Why is it that the master bedroom — where I sleep every night, dress every morning, and begin and end each day — is the last place I decorate? I guess it’s just that I can close the door when guests are over and devote my time and energy to the rooms in which they will be instead.

Oh well. Now that I’ve lived in this house for more than a year and have gotten a basic layer of decor in the common areas of the house, I can finally work on creating a space for my husband and myself that will welcome us to each new day and calm us into sleep after that day has taken its toll on us.

After finally finding a duvet cover that I liked/was willing to pay the asking price for (seen here), I got to paint! I had been waiting for this moment pretty much since the day we moved in. I was lucky enough to really love the color of the living room/dining room (it’s one big room, really). The same color is in the hallway. I’m good with that. The kitchen is perfectly neutral, as is the bathroom. And the guest bedroom definitely isn’t my first choice in paint color, but it’s fine for the time being. (I’m hoping that it won’t be more than a year or so before I’m contemplating what color to paint the nursery — which is what that room will ultimately be — anyway.)

In sum, I’m good with the colors of all the rooms in our little home, except our bedroom. At first, I didn’t hate it, I just didn’t really like it. But after looking at the house a couple of times before the sale was final, I decided I kinda hated it. By the time we moved in, it was official. It’s not that it’s an inherently bad color. It’s just that the slightly salmon, kinda terracotta, almost orange hue was too energized for a space that I feel should be soothing. Here, you can see what I mean. (Or not. Maybe you love it. That’s OK, too.)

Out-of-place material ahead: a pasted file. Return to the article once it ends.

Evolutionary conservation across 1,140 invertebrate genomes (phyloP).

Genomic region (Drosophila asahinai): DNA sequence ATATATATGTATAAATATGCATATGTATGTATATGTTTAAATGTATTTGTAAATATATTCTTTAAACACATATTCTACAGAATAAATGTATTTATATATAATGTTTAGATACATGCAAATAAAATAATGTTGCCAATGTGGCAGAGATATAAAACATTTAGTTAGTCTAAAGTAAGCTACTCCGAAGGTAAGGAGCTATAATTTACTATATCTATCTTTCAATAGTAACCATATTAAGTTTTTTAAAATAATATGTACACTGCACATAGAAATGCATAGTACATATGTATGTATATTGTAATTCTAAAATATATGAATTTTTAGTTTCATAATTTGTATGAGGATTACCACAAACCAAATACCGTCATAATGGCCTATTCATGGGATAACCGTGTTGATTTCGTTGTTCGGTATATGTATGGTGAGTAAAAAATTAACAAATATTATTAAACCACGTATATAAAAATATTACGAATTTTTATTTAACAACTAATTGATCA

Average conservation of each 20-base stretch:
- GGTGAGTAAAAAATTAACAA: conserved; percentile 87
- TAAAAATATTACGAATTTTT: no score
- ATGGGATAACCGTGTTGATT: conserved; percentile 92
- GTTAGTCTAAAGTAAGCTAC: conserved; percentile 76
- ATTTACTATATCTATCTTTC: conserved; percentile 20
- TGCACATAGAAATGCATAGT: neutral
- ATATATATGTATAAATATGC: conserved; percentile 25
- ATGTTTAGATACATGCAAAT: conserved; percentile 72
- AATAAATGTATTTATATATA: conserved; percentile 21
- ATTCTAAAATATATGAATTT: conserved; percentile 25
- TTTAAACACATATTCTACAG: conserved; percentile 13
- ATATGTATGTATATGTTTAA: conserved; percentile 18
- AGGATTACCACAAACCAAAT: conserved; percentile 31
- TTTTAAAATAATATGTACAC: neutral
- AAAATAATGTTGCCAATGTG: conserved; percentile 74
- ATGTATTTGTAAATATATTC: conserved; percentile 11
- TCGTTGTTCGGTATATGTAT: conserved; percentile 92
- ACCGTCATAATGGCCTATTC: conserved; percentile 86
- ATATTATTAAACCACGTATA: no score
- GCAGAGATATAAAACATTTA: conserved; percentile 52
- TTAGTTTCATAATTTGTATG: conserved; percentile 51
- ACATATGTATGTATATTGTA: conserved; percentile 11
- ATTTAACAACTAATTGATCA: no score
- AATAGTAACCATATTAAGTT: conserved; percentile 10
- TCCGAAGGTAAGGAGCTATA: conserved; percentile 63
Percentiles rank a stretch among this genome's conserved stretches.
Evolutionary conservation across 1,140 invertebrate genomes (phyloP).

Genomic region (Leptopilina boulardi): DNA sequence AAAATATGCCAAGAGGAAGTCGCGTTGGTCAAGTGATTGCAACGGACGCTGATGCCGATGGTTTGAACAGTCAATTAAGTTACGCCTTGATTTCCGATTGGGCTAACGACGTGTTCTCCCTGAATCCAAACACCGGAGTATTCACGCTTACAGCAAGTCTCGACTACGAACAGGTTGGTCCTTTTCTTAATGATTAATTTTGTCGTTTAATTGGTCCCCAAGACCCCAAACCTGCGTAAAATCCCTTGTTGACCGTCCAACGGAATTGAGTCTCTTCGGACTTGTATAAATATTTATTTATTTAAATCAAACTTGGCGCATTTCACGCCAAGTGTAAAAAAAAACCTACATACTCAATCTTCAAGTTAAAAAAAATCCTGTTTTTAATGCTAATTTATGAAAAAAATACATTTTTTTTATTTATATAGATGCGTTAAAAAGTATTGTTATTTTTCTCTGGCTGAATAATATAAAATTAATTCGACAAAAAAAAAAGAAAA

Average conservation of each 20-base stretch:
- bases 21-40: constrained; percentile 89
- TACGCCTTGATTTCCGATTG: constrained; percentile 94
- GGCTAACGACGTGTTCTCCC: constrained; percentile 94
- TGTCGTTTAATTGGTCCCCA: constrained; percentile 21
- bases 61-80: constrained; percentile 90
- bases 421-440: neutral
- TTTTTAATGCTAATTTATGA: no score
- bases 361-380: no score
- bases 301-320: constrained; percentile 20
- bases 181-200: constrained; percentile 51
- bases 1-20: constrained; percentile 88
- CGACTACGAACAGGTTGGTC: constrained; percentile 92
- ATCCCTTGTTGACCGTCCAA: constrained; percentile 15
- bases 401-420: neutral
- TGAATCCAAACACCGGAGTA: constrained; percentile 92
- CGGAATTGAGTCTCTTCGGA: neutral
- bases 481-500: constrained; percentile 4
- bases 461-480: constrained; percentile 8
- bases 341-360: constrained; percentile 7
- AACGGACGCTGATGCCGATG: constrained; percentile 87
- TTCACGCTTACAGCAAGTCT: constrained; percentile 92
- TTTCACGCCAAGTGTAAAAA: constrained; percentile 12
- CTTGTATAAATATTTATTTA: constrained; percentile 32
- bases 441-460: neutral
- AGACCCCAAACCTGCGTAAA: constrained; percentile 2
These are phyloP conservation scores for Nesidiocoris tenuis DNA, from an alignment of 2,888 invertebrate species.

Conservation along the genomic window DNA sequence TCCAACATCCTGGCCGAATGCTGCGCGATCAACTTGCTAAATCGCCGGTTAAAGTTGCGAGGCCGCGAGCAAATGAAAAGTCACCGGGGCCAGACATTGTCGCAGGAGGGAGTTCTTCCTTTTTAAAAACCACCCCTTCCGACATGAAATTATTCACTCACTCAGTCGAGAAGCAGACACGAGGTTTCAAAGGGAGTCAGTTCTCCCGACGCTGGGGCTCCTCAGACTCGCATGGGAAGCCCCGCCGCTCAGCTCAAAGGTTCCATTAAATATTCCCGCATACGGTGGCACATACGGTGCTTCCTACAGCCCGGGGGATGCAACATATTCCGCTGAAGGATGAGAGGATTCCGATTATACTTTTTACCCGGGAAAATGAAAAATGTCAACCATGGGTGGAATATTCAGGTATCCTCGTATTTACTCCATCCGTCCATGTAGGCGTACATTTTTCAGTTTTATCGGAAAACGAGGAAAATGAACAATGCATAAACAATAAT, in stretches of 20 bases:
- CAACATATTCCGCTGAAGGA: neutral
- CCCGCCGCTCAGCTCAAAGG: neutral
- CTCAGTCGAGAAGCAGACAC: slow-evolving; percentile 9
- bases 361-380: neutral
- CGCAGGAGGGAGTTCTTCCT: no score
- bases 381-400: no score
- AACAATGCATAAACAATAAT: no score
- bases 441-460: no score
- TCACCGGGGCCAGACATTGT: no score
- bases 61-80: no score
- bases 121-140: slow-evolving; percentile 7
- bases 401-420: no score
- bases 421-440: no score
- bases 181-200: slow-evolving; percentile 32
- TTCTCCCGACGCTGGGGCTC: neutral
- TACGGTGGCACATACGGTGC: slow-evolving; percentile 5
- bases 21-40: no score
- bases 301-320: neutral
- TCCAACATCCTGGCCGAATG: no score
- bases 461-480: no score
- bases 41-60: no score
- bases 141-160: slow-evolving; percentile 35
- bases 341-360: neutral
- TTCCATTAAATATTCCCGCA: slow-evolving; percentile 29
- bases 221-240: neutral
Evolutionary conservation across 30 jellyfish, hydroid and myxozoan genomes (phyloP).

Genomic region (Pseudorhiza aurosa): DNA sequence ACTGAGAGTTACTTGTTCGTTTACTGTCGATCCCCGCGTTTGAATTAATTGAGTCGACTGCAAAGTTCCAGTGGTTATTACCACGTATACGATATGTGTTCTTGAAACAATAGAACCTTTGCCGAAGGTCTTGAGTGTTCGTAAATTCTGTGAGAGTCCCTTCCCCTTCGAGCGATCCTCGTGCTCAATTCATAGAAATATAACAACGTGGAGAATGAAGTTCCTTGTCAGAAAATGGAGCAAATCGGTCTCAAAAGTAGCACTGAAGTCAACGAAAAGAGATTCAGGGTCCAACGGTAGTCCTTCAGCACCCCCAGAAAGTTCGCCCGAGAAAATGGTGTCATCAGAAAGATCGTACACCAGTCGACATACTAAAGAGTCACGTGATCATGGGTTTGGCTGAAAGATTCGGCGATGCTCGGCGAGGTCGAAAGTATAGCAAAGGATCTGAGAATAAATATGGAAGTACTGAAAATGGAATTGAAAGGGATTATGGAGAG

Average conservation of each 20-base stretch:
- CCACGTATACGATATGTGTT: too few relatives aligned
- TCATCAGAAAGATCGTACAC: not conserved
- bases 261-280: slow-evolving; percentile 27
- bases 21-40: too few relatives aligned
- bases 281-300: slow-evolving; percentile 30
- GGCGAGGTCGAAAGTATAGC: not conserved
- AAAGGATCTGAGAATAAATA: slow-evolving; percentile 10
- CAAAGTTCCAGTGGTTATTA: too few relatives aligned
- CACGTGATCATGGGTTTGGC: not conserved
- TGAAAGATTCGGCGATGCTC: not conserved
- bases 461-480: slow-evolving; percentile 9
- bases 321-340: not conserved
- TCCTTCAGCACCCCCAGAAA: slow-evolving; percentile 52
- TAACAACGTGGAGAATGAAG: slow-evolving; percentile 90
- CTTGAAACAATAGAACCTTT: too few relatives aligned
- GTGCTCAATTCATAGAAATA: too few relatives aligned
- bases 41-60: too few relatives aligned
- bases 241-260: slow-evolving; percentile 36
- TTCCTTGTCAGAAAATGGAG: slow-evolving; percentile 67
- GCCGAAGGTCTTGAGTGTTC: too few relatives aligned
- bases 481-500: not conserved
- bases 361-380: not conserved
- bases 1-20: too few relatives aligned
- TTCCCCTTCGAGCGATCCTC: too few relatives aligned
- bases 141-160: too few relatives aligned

You can also see that I was prepping for a paint job. (And that I threw all the covers and sheets into the middle of the bed when I moved the bed to the middle of the room so I could get to all the walls. Embarrassing.)

Anyway, once I got the duvet cover, I finally felt like I had a centerpiece to build a room around. And I finally felt like I could pick a color scheme. And that meant I finally got to paint my room.

I had originally been kind of obsessed with aqua and thought I might paint my room some shade of blue/green/turquoise/teal/aqua. But the duvet dictated otherwise. Gray seemed like a natural choice. Plus I’ve been loving all the gray walls over at YoungHouseLove.com lately.

So off I went to the hardware store to pick paint swatches. I was honestly kind of bummed by the selection of grays, but it’s probably best that my choices were sort of limited because I don’t always do well with decisions. In any case, I brought them home and pretty quickly narrowed the selection down to two or three and showed Chad. We both liked one in particular — Notre Dame (5006-1B) by Valspar (in a flat finish) — so off I went to get paint and supplies from the hardware store.

After using our vacuum’s dusting attachment to get the dust off the walls and molding, I taped off the room using Scotch blue painter’s tape with edgelock. I considered just cutting in by hand, but it’s been a while since I’ve painted anything, and I didn’t really want to risk it. Plus, we don’t have an appropriate ladder, so I would be using a step stool to reach the top of the wall, and I didn’t want to be stretching my arms and trying to be accurate with a paintbrush. But it was definitely a pain. It took quite a bit longer to tape everything than I anticipated. Probably an hour and a half or so.

Then, I started painting.

Again, the process took longer than I expected (which always happens to me – I guess I’m just an optimist and always think projects are going to be quick and easy…). In fact, I had intended to finish the whole project in one sitting, but I had a potluck to get to that night and barely finished the first coat of paint before I had to leave to get to the potluck (and I was still a little late).